The Dependent Coverage Mandate Took a Bite Out of Crime

70 Pages Posted: 24 Feb 2020

See all articles by Zach Fone

Zach Fone

University of New Hampshire - Department of Economics

Andrew Friedson

University of Colorado at Denver - Department of Economics

Brandy J. Lipton

San Diego State University

Joseph Sabia

San Diego State University - Department of Economics

Abstract

The Affordable Care Act's Dependent Coverage Mandate (DCM) induced approximately two million young adults to join parental employer-sponsored health insurance (ESI) plans. This study is the first to explore the impact of the DCM on criminal arrests, a potentially important externality. Using data from the National Incident-Based Reporting System, we find that the DCM induced an 11 percent reduction in criminal incidents involving arrestees ages 19 to 25, driven by property crime declines. An examination of the underlying mechanisms suggests that declines in large out-of-pocket expenditures for health care, increased educational attainment, and increases in parent-adult child cohabitation may explain these crime declines. Back-of-the-envelope calculations suggest that the DCM generated approximately $3.1 billion in annual social benefits from crime reduction.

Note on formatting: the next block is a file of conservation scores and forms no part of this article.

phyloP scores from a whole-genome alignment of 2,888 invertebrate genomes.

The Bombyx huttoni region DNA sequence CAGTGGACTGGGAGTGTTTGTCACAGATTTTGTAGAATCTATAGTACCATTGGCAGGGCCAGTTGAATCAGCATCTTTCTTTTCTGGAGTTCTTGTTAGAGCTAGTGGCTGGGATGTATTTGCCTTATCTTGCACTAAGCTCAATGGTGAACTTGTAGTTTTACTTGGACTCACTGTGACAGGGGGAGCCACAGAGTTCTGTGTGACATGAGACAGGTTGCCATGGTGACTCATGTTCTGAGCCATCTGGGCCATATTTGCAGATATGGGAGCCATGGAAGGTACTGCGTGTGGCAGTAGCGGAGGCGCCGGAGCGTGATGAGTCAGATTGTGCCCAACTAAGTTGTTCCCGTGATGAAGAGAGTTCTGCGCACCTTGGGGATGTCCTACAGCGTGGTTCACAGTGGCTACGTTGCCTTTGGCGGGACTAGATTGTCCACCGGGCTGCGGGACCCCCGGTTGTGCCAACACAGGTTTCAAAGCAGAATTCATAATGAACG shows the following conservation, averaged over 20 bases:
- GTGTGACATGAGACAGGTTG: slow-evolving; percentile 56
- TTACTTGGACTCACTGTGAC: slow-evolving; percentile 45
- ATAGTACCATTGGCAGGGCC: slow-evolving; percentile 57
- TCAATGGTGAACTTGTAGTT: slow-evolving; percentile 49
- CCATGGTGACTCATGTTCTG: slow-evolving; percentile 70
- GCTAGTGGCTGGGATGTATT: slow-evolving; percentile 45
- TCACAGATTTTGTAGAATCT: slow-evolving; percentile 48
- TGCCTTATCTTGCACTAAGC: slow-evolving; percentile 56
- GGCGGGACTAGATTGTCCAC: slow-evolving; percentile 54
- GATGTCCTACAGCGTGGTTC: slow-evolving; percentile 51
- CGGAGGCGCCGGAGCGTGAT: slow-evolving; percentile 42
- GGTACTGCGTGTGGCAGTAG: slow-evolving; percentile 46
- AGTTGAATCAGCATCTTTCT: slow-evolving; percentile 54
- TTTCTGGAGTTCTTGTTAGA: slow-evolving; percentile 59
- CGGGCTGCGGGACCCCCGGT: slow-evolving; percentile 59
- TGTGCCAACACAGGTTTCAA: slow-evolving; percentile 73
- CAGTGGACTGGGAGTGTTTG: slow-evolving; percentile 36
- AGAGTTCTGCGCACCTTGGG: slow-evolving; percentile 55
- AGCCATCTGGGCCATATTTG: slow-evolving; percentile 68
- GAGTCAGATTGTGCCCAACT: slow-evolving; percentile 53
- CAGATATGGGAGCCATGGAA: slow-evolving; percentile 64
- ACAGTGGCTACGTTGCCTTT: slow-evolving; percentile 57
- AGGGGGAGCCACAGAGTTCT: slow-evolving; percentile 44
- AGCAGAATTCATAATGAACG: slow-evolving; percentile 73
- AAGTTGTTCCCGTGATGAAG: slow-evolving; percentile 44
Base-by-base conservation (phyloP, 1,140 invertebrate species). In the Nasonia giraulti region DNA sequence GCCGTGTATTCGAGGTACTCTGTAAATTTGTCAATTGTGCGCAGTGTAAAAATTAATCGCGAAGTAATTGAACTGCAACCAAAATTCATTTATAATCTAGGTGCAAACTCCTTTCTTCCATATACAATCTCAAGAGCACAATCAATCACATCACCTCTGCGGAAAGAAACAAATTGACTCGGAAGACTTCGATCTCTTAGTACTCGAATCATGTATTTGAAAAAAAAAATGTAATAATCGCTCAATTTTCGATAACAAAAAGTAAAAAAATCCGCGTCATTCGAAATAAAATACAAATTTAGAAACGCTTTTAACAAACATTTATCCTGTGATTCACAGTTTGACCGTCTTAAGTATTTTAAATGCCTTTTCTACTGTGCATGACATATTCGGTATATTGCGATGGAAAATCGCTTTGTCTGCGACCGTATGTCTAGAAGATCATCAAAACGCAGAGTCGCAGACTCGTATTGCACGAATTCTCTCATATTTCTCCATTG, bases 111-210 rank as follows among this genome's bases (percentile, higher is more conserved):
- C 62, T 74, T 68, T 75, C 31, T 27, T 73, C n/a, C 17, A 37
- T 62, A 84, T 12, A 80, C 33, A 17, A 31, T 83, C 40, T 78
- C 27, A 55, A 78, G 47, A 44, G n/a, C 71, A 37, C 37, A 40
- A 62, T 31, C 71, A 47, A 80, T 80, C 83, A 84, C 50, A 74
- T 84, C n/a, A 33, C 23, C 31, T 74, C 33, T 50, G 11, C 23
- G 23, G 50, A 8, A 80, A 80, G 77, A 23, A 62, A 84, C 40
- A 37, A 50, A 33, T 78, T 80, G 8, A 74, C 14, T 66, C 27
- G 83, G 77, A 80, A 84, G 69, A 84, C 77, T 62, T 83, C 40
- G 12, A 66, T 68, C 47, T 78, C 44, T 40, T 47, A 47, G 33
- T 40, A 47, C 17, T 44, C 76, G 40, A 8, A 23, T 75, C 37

Keywords: Affordable Care Act, Dependent Coverage Mandate, crime, arrests

JEL Classification: I13, I18, K14

Suggested Citation

Fone, Zachary and Friedson, Andrew and Lipton, Brandy J. and Sabia, Joseph, The Dependent Coverage Mandate Took a Bite Out of Crime. IZA Discussion Paper No. 12968, Available at SSRN: https://ssrn.com/abstract=3542637

Zachary Fone (Contact Author)

University of New Hampshire - Department of Economics ( email )

10 Garrison Ave
Durham, NH 03824
United States

Andrew Friedson

University of Colorado at Denver - Department of Economics ( email )

Campus Box 181
P.O. Box 173364
Denver, CO 80217-3364
United States

Brandy J. Lipton

San Diego State University ( email )

San Diego, CA 92182-0763
United States

Joseph Sabia

San Diego State University - Department of Economics ( email )

5500 Campanile Drive
San Diego, CA 92182
United States

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